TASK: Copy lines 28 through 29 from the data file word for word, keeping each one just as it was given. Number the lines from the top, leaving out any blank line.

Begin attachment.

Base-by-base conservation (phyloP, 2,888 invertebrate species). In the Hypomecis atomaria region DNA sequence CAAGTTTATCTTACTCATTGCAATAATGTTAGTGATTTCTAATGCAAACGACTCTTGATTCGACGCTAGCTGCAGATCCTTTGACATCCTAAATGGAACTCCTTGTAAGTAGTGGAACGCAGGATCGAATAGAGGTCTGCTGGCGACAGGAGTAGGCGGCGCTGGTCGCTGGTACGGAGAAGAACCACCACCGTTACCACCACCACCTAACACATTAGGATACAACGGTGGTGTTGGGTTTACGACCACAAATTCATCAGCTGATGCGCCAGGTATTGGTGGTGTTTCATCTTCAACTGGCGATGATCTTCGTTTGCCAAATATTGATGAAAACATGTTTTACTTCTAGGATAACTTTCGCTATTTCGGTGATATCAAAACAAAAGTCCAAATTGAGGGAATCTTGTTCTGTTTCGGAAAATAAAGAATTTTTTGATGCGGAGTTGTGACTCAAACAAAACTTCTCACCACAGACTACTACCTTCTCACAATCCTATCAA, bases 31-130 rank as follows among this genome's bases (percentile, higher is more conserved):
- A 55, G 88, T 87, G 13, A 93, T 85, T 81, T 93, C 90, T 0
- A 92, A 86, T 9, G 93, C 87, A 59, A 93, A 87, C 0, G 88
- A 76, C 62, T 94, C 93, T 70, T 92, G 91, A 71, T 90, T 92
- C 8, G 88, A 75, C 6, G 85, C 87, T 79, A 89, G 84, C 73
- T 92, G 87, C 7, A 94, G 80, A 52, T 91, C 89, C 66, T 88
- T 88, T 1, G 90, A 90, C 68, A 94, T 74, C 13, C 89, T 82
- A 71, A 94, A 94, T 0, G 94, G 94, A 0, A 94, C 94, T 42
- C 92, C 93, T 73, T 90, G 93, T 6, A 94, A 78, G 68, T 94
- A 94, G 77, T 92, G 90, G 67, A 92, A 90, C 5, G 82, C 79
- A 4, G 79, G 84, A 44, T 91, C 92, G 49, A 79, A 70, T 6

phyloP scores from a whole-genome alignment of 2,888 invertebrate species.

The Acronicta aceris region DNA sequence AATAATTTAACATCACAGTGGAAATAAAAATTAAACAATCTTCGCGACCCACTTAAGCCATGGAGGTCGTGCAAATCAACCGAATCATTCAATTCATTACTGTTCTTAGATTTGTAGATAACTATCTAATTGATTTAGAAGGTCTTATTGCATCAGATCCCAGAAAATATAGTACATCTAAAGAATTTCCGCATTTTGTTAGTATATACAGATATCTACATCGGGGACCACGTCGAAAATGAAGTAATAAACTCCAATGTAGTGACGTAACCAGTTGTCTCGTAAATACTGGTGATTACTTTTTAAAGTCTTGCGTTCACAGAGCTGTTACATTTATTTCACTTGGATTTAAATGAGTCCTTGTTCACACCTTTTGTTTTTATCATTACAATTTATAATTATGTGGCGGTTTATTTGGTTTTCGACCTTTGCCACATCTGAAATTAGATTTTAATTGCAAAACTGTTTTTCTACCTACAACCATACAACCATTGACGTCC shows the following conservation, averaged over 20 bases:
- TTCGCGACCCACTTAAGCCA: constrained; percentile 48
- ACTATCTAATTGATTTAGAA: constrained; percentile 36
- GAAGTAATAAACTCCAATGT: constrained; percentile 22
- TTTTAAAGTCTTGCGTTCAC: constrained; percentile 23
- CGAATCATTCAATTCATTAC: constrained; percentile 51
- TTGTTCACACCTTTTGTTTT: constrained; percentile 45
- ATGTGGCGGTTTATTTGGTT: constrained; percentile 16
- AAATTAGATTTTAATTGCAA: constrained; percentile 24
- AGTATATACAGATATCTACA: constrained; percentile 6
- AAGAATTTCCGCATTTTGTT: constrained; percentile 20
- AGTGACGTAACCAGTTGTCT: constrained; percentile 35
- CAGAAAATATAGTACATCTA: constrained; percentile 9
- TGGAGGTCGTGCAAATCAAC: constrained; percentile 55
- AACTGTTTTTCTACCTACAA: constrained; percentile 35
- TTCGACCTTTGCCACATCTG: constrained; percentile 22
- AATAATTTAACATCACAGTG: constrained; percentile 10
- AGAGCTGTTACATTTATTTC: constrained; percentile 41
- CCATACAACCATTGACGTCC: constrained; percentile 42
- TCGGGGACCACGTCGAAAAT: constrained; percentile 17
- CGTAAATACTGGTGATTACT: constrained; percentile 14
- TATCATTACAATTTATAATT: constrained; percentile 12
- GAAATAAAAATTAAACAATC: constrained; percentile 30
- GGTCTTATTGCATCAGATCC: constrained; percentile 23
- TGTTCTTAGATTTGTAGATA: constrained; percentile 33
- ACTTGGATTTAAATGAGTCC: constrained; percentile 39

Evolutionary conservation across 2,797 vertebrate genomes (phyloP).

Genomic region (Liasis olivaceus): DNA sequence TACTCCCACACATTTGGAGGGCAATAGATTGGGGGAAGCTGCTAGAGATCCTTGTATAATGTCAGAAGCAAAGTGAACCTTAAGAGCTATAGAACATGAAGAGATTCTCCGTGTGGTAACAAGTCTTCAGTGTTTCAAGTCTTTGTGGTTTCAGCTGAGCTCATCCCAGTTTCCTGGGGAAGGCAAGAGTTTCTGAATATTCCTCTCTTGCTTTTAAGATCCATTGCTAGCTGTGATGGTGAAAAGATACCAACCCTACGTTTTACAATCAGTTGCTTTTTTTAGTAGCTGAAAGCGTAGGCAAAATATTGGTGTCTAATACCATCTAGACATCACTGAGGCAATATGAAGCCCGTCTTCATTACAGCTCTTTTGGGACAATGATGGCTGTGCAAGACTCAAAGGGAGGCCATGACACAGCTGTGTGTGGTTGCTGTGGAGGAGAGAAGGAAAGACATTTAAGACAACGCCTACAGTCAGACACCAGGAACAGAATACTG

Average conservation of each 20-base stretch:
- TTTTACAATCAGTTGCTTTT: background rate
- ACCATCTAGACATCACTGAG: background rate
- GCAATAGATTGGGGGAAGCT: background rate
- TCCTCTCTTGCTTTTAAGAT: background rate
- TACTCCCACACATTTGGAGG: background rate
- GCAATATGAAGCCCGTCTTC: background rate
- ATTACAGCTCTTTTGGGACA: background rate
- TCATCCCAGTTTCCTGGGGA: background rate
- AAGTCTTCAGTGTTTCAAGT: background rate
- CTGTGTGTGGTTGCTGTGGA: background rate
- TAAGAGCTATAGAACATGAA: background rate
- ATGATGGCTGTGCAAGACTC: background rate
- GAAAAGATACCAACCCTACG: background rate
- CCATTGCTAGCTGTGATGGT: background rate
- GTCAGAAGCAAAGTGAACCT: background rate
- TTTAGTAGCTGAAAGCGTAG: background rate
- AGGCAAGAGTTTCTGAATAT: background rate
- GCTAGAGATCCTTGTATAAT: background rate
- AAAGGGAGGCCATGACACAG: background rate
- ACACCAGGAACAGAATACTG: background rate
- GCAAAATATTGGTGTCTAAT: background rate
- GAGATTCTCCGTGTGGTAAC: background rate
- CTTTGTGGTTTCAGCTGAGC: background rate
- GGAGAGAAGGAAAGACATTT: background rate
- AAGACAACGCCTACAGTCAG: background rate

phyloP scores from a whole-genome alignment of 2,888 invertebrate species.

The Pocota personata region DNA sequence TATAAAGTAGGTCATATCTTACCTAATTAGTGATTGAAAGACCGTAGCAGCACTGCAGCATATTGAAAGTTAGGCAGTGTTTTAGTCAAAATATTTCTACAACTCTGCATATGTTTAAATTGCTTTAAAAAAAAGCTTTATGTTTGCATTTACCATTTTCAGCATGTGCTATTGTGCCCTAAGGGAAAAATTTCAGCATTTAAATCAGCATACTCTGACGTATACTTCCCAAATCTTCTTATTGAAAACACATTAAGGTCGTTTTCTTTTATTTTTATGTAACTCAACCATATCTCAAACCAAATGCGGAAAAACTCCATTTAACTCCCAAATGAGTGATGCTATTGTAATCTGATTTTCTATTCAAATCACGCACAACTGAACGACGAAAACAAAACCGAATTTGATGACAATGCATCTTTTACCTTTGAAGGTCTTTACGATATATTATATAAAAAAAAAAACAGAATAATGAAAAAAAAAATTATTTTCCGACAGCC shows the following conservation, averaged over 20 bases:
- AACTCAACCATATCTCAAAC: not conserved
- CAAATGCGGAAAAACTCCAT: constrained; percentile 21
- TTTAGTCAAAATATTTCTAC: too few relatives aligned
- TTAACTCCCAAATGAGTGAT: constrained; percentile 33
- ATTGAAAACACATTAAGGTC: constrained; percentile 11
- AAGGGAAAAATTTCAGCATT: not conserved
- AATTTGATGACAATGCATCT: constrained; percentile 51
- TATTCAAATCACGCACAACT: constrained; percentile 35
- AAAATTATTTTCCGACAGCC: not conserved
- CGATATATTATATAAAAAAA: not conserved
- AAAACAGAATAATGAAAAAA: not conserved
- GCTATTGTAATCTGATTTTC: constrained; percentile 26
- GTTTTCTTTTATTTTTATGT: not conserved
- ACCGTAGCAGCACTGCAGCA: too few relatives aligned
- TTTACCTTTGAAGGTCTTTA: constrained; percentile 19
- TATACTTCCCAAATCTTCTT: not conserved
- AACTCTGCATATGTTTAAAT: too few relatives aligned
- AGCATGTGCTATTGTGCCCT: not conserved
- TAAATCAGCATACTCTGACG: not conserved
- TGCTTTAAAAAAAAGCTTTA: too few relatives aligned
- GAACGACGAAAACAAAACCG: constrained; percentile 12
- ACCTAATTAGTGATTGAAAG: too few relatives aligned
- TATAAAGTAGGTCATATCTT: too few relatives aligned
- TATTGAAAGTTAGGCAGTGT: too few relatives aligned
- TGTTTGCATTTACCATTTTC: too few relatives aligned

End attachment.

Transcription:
- TTCGACCTTTGCCACATCTG: constrained; percentile 22
- AATAATTTAACATCACAGTG: constrained; percentile 10